I normally find the sage advice on these teabags inane and infuriating, but this one now lives in my wallet. I made this particular cup (or rattling metal pot, as the case was) of tea in a hut in the Nelson Lakes region. The rain had been pouring down for a day already, and with swollen rivers and gale-force winds battering the pass we needed to cross, we were stuck. I was antsy and cranky from the forced zero day; it is much easier on a hike like this to preoccupy yourself with the “how” of travel. It’s on days like this, stalled 2,000 kilometers in with 1,000 left to hike, that the much more complicated “why” creeps in. This little pearl of wisdom was the absolute last thing I wanted to hear and the absolute first thing I needed to. Continue reading
Dear Friends and Family,
As many of you know, I am currently hiking across New Zealand on the Te Araroa trail. I started walking on November 16 and in the last four months have covered 2,600 km (1,600 miles) of forest, alpine, beaches, and high tussock. I have been lost and soaked to the bone; I have met incredible people and woken up to brilliant sunrises. I now have just over 400 km left to walk and a few weeks to do it in. As you know, I am doing this, in part, to raise money for the Gruffie Scholarship fund.
Dawn was just breaking as my alarm went off. Thick beads of condensation dripped from the fabric above my head and the foot of my tent was covered in frost. I unzipped the fly to watch the sun rise over the mountains and the golden river valley hold the morning mist. Without getting out of my sleeping bag, I mixed cold water with some powdered yogurt in my pot and added muesli – breakfast in bed, I suppose. Within an hour I was ready to go; I packed my warm sleeping bag, shoved my frozen tent into my pack with frozen hands, and pulled on my wet socks and boots. Continue reading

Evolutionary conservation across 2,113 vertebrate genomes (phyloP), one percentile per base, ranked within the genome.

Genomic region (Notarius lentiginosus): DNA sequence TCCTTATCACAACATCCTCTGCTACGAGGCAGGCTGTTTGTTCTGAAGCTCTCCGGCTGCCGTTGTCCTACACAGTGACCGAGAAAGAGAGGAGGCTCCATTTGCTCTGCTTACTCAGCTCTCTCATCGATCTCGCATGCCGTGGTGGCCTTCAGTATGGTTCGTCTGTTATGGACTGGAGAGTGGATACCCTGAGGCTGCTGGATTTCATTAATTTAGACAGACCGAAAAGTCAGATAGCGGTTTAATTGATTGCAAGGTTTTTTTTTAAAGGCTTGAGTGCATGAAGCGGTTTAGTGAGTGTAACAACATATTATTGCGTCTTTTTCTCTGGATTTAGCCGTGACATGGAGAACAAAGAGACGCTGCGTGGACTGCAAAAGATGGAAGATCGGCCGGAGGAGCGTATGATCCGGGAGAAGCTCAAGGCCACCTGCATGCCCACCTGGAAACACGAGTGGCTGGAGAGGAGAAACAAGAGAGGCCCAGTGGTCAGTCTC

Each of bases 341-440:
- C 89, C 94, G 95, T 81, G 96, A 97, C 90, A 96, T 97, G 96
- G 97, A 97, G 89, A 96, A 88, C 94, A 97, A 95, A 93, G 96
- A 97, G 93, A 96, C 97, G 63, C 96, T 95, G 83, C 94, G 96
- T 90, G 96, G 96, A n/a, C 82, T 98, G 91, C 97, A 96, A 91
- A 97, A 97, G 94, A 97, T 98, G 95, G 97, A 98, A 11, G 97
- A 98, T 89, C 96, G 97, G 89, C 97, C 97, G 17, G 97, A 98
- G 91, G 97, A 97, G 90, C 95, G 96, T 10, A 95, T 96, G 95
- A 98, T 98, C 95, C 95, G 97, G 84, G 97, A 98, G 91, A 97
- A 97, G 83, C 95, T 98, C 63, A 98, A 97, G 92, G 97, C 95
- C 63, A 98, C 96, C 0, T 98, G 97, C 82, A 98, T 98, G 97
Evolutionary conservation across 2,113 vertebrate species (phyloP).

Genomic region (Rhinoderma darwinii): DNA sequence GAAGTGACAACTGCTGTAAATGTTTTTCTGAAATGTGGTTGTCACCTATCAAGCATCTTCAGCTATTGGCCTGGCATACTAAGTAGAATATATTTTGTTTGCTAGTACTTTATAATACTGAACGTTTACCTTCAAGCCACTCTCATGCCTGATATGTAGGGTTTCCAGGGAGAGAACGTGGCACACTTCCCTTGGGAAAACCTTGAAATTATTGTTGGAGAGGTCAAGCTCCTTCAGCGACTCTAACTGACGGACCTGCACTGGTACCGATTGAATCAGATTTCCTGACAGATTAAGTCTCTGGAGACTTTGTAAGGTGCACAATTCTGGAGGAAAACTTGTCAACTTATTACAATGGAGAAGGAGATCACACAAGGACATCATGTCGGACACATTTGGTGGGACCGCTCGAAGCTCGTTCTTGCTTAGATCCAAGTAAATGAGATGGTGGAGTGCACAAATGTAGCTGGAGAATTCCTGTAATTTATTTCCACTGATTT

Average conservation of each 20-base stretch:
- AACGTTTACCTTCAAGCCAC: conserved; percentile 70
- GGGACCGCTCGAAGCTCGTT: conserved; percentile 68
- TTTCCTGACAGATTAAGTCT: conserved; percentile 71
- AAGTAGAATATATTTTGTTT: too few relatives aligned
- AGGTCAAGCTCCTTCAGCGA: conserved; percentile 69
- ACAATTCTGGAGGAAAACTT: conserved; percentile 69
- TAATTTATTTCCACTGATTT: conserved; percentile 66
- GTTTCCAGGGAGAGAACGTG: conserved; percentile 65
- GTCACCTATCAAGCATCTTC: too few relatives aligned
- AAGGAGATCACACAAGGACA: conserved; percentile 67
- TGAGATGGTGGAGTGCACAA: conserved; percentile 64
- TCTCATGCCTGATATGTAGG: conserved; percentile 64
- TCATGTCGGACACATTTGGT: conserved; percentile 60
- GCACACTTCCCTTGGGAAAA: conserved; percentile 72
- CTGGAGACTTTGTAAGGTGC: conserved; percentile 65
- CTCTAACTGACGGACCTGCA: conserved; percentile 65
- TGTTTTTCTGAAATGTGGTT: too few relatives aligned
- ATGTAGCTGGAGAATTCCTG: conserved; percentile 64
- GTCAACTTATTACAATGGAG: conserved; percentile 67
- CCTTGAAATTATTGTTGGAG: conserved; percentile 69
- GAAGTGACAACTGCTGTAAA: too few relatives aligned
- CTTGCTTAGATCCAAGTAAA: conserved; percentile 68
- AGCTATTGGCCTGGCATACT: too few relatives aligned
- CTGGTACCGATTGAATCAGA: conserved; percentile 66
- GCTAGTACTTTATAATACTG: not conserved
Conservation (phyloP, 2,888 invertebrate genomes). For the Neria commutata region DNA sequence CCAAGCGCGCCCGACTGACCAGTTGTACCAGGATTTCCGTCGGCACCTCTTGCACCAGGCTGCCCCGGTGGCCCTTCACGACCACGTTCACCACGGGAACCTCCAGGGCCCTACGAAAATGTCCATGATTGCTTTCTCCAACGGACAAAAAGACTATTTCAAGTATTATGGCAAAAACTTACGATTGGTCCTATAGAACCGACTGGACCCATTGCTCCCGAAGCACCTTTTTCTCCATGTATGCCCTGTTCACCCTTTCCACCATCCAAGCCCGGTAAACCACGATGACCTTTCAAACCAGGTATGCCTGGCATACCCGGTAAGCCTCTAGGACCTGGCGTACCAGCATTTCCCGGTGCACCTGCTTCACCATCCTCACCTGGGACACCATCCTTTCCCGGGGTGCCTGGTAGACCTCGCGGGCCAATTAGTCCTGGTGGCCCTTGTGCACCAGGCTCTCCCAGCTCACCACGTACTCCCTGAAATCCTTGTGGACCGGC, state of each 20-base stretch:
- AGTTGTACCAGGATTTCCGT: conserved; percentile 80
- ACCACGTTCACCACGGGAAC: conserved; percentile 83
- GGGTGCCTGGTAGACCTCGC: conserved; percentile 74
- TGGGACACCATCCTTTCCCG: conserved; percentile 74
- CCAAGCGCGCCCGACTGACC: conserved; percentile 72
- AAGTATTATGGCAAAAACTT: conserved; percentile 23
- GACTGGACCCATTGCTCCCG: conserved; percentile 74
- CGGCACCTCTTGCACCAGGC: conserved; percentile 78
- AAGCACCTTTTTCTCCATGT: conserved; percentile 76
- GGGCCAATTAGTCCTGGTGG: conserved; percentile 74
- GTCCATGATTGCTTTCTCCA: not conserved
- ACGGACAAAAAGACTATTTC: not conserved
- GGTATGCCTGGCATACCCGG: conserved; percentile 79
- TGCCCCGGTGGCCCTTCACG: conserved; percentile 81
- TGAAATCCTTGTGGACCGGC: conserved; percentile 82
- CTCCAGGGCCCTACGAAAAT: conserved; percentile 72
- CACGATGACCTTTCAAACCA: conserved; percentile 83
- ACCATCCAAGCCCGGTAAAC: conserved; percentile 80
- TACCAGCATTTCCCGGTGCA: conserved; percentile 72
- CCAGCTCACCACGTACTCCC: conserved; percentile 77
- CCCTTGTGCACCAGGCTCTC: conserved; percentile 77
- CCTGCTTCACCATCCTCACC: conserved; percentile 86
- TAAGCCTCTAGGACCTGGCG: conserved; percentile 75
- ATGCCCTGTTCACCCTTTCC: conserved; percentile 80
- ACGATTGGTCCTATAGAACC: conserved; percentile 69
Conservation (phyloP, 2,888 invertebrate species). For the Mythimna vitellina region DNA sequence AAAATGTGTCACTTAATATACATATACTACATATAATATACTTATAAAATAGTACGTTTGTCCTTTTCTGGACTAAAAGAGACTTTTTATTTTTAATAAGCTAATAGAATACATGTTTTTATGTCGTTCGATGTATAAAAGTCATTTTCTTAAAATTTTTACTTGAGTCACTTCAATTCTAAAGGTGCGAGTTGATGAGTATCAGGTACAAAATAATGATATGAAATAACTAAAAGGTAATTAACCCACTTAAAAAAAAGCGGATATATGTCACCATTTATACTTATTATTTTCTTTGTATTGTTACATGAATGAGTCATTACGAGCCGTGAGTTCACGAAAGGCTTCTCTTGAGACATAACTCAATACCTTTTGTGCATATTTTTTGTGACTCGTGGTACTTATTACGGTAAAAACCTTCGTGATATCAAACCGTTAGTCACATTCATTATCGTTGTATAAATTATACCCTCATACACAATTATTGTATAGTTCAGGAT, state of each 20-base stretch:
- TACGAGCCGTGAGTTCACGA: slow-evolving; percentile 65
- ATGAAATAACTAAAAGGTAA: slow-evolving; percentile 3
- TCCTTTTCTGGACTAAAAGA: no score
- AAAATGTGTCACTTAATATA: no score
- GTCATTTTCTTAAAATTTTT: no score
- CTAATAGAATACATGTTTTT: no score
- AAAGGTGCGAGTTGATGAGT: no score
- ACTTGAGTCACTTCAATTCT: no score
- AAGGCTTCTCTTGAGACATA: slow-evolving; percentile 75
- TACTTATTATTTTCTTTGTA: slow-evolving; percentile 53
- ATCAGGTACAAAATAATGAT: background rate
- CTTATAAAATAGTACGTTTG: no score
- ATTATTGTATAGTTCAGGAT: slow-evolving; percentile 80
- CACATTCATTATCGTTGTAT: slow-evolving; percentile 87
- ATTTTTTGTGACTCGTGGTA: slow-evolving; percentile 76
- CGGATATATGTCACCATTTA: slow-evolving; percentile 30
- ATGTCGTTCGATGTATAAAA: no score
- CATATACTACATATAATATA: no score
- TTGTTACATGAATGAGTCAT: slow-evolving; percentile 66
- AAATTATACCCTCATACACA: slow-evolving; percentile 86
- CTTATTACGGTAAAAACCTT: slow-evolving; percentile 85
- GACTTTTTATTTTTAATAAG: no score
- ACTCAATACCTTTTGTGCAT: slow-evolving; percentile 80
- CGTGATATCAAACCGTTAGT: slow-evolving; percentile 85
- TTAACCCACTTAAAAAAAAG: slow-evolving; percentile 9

We’ve been in Wellington, the capital of New Zealand and the southernmost point of the North Island, for a few days now and we’ll be here for a few more. I am stalling. In the last two weeks I have passed the actual halfway point (the 1,500 km mark), the temporal halfway point (two-and-a-half months), and now we’re sitting at the bottom of the North Island, the psychological halfway point. I am worried that the moment we set foot on the South Island, the rest of this trek is going to be over before I even realize it. Continue reading
Calling the Te Araroa a “thru hike” is a bit misleading. The TA is really a suggested way of traveling across New Zealand by every mode of transportation but private vehicle. I have so far hiked, hitched, ferried, bused, water taxied, kayaked, and canoed; and I hear there are sections of biking coming up. I spent the last week of the trail canoeing the Whanganui River with 19 other members of my trail tribe. Blazing Paddles, a canoe rental service in Taumarunui, will knock the usual $240 price tag for five days on the river down to $100 a pop if you can get 10 people together. As long as you are aren’t depending on his briefing for all of your water safety knowledge and can laugh off a little casual old man misogyny, it’s well worth the logistics of getting 10 hikers together… or 20, as it turned out! Continue reading
I have been hiking in New Zealand for two months now and have covered almost 1,400 kilometers of the North Island track by foot, hitching, and various boats. No two days have been the same but the journey has tended to separate itself into chapters as I go, the transitions happening organically every week or two loosely demarcated by pace and travel partners. Continue reading